Although it’s hard to deny the beauty natural light provides, it’s not always the most predictable or convenient light for a high profile photo shoot. Luckily, as photographers, we have the power to control the elements and build an entirely new scene. Jay P. Morgan demonstrates how he brought to life an otherworldly environment by utilizing the high speed sync function of his handheld flash:
High speed sync allows Morgan to shoot the scene at a small aperture and maintain a shallow depth of field without losing details in the highlights. By setting his Canon Speedlite to manual mode and turning on high speed sync, he can capture quicker shutter speeds that his camera would normally be incapable of processing fully.
To supplement the Speedlite, Morgan also employs an Octodome as well as a Dynalite MP800 strobe kit. By setting the strobes to “slave”, they take on the lead of the Speedlite. Any time they sense an influx of light from the smaller device, the larger lamps are automatically set off.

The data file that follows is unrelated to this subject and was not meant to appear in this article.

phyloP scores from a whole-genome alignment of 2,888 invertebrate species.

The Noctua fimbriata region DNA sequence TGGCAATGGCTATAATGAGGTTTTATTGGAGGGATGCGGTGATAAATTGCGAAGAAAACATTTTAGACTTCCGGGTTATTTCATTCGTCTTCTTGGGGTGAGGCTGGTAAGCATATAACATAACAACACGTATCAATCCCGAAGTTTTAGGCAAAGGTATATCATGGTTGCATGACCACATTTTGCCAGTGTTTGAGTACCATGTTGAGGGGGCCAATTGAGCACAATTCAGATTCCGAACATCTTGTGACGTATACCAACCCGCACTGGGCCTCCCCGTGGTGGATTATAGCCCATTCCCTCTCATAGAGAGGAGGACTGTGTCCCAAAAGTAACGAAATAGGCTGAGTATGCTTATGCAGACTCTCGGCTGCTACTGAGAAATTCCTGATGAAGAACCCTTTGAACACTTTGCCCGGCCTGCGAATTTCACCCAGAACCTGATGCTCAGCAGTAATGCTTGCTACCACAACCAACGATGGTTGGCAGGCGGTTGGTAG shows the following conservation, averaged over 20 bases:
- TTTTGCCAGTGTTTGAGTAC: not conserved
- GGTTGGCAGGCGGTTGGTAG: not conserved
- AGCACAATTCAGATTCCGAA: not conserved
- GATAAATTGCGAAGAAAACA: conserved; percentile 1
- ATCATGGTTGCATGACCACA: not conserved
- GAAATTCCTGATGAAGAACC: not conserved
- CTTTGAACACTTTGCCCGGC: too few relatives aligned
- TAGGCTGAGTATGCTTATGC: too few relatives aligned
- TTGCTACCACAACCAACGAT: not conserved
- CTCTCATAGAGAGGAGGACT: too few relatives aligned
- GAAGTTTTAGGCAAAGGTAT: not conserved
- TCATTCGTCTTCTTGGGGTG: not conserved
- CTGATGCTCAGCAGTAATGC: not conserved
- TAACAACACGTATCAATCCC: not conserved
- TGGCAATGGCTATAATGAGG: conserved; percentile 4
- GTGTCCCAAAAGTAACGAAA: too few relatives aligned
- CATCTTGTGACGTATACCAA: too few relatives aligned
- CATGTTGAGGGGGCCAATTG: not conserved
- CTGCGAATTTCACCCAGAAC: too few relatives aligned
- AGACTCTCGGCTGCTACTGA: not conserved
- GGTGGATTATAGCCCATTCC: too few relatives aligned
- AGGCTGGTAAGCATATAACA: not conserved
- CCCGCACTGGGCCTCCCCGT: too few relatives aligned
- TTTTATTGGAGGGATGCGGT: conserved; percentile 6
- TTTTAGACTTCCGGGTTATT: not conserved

Despite the fact that the photo shoot began during the day and continued well into the night, the artificial strobes completely blocked out any indicator of the world outside of the image. Amongst fog machines and potted planets, it’s easy to forget that the model isn’t a part of some distant fantasy world. Reflectors and puffs of smoke allowed for Morgan to further manipulate the lighting around his model to create surreal results.
Whether you’ve been working as a professional for decades or have just started exploring photography as a medium, Morgan’s shoot is much more than just a brief tutorial on how to properly use equipment. Instead, he takes us through his creative process and reminds us of just how much we’re capable of creating as artists.
Go to full article: High-Speed Sync Techniques with Speedlight and Pack & Heads
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Article from: PictureCorrect
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